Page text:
We live in Arlington,
We live in Arlington,
Right next to Washington, DC!
These lines come from a little song that our children learned when they were (at various times) in about second grade in Arlington Public Schools. Our oldest child, Sarah, started public school Montessori at Hoffman-Boston School in 1978. Our youngest child, Billy, graduated from Yorktown High School in 2005. So, you can see we spent a goodly amount of time in Arlington. There was a stint in Denver in the early 1980s and then in 2006 Tom and I moved to Charlottesville. There we gardened, we walked everywhere in town, we drove those back roads (Old Plank Road, Poorhouse Road, Hebron Church Road…), we listened to music, and we loved our neighbors. During this era, we did another stint in Denver and we also traveled many roads (55,000 miles’ worth) in our camper.
Now we have come back here, right next to Washington, DC. We plan on more road trips, from our new/old base of Arlington. Here, too, we will garden, we will walk, and we will listen to the music (Jazz last weekend). We will go to Shakespeare, lectures, museums, and hang out with our children and friends, whom we love.
Below are some of the things I like about Arlington.
Actually, I am struggling with this writing. I want to tell you about how Sarah and Robert’s elementary school (Drew Model School) was so big into process and project-based learning. I used to tell folk stories to the children and go on nature walks with them. I remember how Billy loved to wear the monarch butterfly suit at Long Branch Nature Center. Also, I think about how years later, my friend and fellow teacher Donna and I would walk along the stream at Long Branch with the immigrant parents and their children. Dusk came and the bats started flying. I remember one of our teachers’ assistants, Dan. He was a young Vietnamese man and he would swing with the kids–like the child he almost was. When I think of those evenings, I want to cry for the loveliness of it.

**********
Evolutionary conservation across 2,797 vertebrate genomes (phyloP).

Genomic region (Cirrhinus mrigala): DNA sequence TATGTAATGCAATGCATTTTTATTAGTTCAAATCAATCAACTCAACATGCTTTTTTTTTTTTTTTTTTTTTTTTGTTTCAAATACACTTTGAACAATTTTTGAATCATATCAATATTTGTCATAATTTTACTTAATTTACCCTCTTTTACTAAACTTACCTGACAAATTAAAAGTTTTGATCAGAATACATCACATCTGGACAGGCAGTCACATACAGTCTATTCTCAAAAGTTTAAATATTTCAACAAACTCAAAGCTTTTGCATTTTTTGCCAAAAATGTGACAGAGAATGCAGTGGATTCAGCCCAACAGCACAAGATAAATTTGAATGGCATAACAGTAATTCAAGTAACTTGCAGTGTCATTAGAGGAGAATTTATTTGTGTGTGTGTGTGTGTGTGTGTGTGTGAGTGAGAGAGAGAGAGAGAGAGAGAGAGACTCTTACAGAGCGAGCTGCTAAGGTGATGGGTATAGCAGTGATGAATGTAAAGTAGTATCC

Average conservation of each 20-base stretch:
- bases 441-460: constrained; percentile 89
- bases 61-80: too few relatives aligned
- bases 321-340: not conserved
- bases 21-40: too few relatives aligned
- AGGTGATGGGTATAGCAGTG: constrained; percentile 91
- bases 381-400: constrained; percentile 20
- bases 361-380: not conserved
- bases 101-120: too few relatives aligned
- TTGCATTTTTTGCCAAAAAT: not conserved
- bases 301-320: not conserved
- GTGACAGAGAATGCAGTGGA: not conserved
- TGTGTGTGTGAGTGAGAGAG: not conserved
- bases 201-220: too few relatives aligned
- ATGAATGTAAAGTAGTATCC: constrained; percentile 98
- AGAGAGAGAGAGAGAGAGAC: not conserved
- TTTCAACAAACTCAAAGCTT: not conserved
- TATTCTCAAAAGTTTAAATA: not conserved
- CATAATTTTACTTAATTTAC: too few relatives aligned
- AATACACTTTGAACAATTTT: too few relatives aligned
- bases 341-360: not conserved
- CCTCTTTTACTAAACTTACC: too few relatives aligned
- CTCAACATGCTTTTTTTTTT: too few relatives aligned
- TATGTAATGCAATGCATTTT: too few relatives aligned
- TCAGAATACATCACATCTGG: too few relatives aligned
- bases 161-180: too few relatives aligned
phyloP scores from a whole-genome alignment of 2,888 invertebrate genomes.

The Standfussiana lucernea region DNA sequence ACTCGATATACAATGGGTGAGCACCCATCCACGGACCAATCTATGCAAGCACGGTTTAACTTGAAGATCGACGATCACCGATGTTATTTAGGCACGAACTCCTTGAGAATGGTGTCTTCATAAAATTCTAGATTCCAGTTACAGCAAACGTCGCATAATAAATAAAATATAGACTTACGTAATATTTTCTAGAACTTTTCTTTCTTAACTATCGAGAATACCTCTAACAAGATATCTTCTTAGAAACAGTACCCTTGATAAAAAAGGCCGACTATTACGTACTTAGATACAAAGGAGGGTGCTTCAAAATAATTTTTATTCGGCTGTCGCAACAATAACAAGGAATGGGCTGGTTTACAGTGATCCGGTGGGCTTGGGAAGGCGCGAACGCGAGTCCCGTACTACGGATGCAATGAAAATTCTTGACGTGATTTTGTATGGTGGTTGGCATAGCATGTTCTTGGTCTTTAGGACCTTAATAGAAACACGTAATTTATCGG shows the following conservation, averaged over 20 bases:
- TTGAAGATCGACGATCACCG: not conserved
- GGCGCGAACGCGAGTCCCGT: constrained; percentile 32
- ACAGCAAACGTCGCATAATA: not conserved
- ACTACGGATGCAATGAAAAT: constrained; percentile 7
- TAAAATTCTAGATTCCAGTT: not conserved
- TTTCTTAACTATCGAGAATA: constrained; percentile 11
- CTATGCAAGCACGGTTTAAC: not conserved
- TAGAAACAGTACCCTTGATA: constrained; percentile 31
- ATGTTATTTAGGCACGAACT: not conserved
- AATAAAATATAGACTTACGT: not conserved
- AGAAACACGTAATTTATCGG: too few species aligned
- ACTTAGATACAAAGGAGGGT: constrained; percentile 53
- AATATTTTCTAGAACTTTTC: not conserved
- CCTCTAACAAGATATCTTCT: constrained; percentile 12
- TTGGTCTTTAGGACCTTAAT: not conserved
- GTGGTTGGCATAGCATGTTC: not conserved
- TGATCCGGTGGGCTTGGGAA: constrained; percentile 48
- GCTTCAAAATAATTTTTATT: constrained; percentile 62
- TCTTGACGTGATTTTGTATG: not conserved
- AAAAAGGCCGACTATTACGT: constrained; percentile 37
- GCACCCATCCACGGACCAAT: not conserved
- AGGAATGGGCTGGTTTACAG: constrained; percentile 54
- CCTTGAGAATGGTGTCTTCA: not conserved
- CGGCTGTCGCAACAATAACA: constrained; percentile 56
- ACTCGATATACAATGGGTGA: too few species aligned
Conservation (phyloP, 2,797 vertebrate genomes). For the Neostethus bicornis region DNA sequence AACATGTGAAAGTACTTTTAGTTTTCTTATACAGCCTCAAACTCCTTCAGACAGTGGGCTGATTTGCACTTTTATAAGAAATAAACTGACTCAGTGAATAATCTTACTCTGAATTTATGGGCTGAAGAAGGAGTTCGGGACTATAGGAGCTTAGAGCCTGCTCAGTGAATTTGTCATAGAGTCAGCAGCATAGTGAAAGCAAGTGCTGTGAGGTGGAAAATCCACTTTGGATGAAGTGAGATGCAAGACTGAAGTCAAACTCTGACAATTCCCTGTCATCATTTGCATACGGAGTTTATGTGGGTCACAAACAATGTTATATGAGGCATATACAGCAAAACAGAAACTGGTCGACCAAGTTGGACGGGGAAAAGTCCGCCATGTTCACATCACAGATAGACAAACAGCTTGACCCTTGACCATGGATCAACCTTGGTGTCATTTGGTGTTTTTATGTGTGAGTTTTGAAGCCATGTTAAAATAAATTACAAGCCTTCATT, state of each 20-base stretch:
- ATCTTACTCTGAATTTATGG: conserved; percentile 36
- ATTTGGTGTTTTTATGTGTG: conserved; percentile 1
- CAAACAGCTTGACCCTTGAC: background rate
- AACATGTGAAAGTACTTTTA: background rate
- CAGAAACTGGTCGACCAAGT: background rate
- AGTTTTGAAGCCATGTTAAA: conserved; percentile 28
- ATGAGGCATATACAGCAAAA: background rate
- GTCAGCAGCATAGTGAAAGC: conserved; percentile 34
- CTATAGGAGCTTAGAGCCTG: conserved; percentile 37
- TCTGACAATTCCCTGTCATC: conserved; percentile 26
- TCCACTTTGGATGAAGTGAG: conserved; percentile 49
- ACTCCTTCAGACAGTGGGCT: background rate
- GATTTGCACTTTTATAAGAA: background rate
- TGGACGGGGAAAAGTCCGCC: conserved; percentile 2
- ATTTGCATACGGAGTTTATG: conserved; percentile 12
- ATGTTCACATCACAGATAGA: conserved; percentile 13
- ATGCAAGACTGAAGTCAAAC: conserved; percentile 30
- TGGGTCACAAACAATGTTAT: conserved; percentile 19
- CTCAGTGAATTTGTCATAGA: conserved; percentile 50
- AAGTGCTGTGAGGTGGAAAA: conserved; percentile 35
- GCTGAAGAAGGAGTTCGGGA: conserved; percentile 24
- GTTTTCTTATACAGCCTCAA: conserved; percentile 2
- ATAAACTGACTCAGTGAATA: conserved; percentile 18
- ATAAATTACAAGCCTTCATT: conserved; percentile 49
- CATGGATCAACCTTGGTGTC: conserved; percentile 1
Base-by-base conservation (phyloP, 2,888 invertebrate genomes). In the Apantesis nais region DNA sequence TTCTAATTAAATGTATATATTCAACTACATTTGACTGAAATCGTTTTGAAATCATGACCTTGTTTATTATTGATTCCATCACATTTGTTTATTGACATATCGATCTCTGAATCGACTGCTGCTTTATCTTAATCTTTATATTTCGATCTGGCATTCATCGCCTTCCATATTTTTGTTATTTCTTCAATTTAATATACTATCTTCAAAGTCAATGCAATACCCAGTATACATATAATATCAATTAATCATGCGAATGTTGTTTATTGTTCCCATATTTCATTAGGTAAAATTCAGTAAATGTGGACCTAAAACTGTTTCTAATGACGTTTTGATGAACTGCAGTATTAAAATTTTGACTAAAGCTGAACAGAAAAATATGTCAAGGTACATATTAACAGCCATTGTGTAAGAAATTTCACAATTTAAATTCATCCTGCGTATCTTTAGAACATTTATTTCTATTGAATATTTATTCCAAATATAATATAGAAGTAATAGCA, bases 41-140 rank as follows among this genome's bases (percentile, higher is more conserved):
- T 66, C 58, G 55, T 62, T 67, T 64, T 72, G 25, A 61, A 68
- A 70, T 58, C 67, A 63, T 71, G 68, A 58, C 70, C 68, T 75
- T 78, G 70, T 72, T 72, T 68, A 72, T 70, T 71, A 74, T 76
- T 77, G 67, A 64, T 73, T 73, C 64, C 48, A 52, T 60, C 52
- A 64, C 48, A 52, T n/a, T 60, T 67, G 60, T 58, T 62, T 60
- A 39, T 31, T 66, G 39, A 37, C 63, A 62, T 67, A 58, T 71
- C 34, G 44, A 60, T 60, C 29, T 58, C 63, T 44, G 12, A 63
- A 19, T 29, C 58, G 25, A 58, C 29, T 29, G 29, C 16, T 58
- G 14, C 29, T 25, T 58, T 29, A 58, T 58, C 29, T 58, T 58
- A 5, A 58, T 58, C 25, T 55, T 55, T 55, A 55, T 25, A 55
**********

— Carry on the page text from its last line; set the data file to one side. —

For the first several years in Arlington we didn’t have much money. However, even at the beginning, in 1978, we did have money for Brenner’s Bakery doughnuts (sadly defunct these many years) down the street. Later on, mostly in the 1980s, kindly women would cluck over our children at Korean, Vietnamese, and Salvadoran restaurants and serve us delicious meals for a little bit of money. Many years later–in the late 1990s–my adult students from Bosnia, El Salvador, and Vietnam made food for Sarah and Mike’s wedding feast.*
I think I am working up to a more focused comment. I loved and I do love the diversity of Arlington. At the Arlington Education and Employment Program (REEP), I taught adult immigrants and refugees from over 80 countries. Even now, when Arlington is much trendier than in the old days, I look out from my Starbucks table and see people from everywhere walk by on Clarendon Boulevard.
We live close to Washington, DC. Since Tom and I moved back here a little over a month ago, we have been jogging: Jogging past the Netherlands Carillon, past Arlington Cemetery, and along the Potomac River. Sometimes we cross the Memorial Bridge–trotting straight towards the Lincoln Memorial, left past the Kennedy Center, on to Georgetown, and over the Key Bridge back home. What can I say? I have a degree in political science and another in American Studies: I love being here.
Not even getting into the rest of the natural, cultural, and historical opportunities, but we love the Smithsonian Institution. We have been visiting the museums, the zoo, the gardens and the Folklife Festival non-stop for almost 40 years and we never get tired of it, and the price is still right.
After 9/11, we saw the Pentagon burning. You have probably figured that I am not a big military type, but this was my home. I cried for days. Later when Tom and I joined Arlington’s Community Emergency Response Team (CERT), every one of our instructors from the Arlington County Fire Department had been at the Pentagon after the attack. I am honored to have learned from these (and I never use this word lightly) heroes.
Enough! I love Milford, MI and Lake Superior; those red rocks and wild mountains of the west; Charlottesville and its funky music heart, but I am happy to be back home in Arlington.
*Also, our friend Sharon’s mom brought a Southern Maryland specialty, spinach-stuffed ham.
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